Many deep sea creatures are bioluminescent. However, before documenting the luminescence of the kitefin shark, Dalatias licha, there has never been a nearly six-foot long luminous vertebrate creature. In a recent study, Mallefet and colleagues examined three species of sharks: Dalatias licha, Etmopterous lucifer, and Emopterus granulosus and documented their luminescence for the first time. These bioluminescent sharks are the largest bioluminescent creatures known.Continue reading “Bioluminescent Sharks Set the Sea Aglow”
Studying protein function in live cells is limited by the tools available to analyze the expression and interactions of those proteins. Although mass spectrometry and antibody-based protein detection are valuable technologies for protein analysis, both methods have drawbacks that limit the range of targets and contexts in which proteins can be investigated.
Mass spectrometry is often poor at detecting low-abundance proteins. Antibody-based techniques require high quality, specific antibodies, which can be difficult to impossible to acquire. Both methods require cell lysis, preventing real-time analysis and limiting the physiological relevance, and both methods can be limiting for higher-throughput analysis. While plasmid-based overexpression of tagged target proteins simplifies detection and can allow for real time analysis, protein levels don’t typically resemble endogenous levels. Overexpression also has the potential to create experimental artifacts or limit the dynamic range of an observed response.
In 2018, Promega R&D scientists published a paper in ACS Chemical Biology demonstrating the use of CRISPR/Cas9 to integrate the 11 amino acid, bioluminescent HiBiT tag directly into the genome to serve as an easily measured reporter for endogenous proteins. This provides a highly quantitative method for investigating cellular protein dynamics that sidesteps the need for cloning and other drawbacks to conventional methods, including the ability to measure changing protein dynamics in real-time. (For more details about CRISPR/Cas9 knock-in tagging and other applications, read this blog.)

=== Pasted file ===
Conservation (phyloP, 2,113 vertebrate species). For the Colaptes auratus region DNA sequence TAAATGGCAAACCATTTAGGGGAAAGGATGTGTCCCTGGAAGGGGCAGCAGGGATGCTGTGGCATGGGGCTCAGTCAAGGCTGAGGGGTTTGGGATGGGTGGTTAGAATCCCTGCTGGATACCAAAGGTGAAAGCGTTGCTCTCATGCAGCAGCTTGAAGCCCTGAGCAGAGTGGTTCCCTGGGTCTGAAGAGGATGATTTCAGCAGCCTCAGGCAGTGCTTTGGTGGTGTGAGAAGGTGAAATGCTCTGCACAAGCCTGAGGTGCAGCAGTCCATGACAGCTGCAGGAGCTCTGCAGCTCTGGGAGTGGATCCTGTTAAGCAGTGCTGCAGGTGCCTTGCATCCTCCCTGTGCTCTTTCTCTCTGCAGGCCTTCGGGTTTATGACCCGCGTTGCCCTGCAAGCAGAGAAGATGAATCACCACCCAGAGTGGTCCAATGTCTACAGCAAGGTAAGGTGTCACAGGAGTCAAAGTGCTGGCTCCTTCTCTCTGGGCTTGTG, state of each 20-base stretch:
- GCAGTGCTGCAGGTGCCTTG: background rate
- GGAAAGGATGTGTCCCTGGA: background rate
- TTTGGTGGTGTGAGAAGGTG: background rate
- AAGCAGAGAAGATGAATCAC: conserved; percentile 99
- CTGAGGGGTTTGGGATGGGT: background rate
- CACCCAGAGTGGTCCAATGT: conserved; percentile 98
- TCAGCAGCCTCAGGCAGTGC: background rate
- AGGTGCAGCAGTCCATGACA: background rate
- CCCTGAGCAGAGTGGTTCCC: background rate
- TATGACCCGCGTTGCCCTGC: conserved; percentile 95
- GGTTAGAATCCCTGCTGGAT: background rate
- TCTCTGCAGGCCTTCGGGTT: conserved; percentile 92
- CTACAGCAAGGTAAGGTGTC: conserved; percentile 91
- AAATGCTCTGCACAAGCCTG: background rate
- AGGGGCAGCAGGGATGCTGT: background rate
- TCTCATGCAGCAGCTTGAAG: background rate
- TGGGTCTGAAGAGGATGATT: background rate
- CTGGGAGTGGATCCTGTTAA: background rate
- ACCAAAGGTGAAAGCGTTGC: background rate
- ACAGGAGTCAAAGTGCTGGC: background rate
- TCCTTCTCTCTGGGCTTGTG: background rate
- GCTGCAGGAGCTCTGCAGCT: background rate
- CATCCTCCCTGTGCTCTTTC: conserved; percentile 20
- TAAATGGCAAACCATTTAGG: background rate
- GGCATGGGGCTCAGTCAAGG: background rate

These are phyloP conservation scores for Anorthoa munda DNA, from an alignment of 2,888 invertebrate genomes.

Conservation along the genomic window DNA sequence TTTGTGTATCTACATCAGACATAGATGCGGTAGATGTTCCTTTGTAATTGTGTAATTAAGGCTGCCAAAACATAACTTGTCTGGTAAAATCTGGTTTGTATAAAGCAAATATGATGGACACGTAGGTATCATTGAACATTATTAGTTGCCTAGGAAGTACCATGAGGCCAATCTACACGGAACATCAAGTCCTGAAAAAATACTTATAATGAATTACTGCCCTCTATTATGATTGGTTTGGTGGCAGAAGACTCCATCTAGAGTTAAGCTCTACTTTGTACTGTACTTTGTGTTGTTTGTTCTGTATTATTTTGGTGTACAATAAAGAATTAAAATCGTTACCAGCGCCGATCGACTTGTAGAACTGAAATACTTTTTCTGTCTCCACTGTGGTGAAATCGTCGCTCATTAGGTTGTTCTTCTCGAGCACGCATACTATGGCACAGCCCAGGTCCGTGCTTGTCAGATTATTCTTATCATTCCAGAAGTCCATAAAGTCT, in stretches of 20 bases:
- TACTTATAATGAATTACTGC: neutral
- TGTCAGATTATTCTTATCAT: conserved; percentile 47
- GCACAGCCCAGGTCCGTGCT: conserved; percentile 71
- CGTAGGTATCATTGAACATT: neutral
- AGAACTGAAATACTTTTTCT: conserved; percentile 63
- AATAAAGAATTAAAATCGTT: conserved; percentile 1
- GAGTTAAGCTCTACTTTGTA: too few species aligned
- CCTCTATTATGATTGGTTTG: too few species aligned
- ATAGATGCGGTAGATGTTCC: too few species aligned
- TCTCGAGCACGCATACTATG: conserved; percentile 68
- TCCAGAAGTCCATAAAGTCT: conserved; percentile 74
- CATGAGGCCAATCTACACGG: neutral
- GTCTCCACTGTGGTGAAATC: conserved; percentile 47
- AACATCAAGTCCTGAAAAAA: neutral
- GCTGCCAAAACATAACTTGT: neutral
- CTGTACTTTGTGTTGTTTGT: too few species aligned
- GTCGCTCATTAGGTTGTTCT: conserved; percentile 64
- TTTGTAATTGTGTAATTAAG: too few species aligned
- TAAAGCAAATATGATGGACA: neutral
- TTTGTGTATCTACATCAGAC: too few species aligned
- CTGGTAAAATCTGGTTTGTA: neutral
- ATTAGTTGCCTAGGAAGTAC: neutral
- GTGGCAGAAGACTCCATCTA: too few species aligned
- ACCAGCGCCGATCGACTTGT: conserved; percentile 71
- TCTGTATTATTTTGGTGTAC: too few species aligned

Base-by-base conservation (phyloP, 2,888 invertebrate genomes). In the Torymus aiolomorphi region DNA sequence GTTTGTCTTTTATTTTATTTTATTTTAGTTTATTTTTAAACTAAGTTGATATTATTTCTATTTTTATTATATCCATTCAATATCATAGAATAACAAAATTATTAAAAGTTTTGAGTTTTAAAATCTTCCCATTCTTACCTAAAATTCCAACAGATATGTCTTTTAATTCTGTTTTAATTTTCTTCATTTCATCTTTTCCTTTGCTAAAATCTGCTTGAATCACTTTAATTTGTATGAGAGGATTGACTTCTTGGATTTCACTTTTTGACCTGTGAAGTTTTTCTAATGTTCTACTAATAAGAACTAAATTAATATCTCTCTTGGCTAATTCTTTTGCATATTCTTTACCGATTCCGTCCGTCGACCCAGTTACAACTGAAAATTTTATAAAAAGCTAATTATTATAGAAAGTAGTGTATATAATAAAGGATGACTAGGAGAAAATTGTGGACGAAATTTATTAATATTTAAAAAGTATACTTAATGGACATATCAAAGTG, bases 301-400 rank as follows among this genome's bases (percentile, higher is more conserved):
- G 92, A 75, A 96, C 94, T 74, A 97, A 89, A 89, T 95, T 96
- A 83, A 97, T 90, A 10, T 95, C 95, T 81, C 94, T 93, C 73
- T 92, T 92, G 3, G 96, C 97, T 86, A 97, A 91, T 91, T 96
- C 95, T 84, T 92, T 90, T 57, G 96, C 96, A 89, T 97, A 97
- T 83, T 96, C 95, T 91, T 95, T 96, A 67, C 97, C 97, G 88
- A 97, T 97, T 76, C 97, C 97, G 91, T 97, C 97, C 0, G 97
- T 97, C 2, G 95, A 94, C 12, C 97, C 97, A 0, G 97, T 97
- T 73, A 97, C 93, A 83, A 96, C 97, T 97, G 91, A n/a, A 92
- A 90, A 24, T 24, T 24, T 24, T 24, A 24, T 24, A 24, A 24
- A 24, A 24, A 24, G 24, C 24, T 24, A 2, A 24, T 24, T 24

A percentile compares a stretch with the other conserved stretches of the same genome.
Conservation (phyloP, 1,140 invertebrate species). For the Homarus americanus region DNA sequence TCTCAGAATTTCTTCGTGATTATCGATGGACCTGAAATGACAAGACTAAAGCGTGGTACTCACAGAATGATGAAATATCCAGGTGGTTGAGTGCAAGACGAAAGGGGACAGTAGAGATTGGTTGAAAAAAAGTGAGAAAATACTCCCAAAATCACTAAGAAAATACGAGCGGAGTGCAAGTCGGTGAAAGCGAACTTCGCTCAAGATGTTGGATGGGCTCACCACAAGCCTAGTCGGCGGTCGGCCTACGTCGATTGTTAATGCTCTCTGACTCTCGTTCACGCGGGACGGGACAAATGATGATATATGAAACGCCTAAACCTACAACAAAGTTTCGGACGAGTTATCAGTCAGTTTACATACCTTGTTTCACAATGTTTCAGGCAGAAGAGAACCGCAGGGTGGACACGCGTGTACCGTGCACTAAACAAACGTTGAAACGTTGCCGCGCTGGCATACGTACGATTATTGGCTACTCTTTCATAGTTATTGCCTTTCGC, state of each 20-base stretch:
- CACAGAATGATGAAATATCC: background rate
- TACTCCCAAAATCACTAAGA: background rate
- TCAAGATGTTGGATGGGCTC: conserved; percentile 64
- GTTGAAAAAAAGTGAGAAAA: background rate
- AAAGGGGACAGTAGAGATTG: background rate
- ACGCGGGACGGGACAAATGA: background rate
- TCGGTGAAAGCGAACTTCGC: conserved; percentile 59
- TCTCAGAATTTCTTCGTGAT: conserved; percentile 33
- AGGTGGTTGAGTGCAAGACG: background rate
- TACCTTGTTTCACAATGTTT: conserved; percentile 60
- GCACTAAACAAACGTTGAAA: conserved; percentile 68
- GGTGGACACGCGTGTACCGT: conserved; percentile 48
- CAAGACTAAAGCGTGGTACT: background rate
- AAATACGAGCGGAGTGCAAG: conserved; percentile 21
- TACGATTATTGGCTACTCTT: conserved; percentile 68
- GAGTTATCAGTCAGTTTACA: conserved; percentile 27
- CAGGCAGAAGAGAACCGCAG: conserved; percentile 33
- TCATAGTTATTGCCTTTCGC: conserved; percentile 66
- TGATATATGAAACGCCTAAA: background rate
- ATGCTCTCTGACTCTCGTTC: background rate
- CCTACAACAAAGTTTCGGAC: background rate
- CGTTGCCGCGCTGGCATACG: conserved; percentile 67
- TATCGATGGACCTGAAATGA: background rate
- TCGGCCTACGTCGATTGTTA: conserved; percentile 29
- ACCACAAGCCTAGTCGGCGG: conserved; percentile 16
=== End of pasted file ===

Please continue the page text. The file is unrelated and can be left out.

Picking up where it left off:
While their findings showed that this method provides efficient and specific tagging of endogenous proteins, the research was limited to just five different proteins within a single signaling pathway in two cell lines. This left unanswered questions about whether this approach was scalable, had broader applications and how accurately the natural biology of the cells was represented.Continue reading “CRISPR/Cas9 HiBiT Knock-In: A Scalable Approach for Studying Endogenous Protein Dynamics”
Live animal in vivo imaging is a common and useful tool for research, but current tools could be better. Two recent papers discuss adaptations of BRET technology combining the brightness of fluorescence with the low background of a bioluminescence reaction to create enhanced in vivo imaging capabilities.
The key is to image photons at wavelengths above 600nm, as lower wavelengths are absorbed by heme-containing proteins (Chu, J., et al., 2016 ). Fluorescent protein use in vivo is limited because the proteins must be excited by an external light source, which generates autofluorescence and has limited penetration due to absorption by tissues. Bioluminescence imaging continues to be a solution, especially firefly luciferase (612nm emission at 37°C), but its use typically requires long image acquisition times. Other luciferases, like NanoLuc, Renilla, and Gaussia, etc. either do not produce enough light or the wavelengths are readily absorbed by tissues, limiting their use to near-surface imaging.
The two papers discussed here illustrate how researchers have combined NanoLuc® luciferase with a fluorescent protein to harness bioluminescent resonance energy transfer (BRET) for brighter in vivo imaging reporters.Continue reading “Making BRET the Bright Choice for In vivo Imaging: Use of NanoLuc® Luciferase with Fluorescent Protein Acceptors”